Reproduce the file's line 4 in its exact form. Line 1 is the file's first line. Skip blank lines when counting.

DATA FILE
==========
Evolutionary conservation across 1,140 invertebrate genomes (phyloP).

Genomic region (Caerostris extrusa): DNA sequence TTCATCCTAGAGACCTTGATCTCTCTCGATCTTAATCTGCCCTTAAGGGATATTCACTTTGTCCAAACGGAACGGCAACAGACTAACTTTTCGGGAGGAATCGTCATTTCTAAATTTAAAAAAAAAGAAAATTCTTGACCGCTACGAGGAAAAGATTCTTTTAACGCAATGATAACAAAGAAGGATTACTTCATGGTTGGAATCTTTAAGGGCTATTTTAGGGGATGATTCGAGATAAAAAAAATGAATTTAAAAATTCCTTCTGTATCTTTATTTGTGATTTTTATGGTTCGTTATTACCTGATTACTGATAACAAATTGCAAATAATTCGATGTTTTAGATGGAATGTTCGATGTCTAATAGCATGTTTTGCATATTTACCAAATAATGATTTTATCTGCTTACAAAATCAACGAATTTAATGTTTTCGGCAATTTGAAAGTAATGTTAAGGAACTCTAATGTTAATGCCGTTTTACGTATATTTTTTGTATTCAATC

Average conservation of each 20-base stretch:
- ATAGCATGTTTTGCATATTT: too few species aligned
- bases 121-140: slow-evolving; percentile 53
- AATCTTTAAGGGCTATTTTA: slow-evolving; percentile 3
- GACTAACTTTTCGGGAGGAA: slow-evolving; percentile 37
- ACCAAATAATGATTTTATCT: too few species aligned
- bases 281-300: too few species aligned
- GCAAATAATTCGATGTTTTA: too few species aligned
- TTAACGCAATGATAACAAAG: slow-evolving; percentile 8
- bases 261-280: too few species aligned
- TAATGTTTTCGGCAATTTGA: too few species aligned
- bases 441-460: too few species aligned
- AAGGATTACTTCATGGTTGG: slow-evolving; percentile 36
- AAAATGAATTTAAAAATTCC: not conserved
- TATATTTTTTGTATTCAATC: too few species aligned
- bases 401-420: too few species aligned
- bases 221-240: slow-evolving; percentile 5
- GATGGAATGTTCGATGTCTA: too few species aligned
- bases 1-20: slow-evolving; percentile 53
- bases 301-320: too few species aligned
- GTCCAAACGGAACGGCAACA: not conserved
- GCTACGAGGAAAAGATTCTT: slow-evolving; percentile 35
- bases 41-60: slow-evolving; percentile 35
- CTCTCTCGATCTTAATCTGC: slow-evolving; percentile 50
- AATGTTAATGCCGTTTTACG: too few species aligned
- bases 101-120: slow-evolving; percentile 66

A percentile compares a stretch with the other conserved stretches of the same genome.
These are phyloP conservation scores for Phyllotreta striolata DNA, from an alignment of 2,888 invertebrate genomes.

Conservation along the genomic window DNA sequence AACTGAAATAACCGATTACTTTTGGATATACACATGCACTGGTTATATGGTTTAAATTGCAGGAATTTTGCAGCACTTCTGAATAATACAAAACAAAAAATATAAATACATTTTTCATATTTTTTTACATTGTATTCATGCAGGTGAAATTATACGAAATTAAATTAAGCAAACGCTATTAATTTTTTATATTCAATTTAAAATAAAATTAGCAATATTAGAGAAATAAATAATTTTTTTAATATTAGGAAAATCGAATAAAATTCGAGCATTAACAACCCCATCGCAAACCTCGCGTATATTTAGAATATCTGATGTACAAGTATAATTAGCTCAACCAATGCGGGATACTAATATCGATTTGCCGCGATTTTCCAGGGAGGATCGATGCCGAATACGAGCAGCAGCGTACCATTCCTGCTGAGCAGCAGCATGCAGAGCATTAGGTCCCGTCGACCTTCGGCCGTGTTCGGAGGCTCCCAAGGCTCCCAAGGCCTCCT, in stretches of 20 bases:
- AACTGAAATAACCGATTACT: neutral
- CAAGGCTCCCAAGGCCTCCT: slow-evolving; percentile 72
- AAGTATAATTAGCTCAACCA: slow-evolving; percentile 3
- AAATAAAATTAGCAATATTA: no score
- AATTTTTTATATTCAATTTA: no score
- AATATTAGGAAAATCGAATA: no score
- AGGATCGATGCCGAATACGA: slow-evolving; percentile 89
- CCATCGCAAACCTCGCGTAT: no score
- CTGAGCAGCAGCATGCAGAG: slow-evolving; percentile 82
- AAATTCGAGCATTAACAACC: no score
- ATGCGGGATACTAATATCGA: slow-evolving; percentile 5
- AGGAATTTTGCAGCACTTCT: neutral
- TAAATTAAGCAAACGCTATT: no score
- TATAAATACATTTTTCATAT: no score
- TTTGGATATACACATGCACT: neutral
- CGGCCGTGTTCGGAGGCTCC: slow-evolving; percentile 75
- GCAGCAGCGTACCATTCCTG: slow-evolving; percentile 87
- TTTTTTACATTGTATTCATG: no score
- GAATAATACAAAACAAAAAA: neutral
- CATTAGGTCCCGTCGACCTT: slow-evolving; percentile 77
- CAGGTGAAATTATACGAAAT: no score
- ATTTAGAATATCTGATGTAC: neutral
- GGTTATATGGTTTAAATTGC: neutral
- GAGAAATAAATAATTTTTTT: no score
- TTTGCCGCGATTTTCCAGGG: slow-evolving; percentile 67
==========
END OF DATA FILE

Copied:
- ATAGCATGTTTTGCATATTT: too few species aligned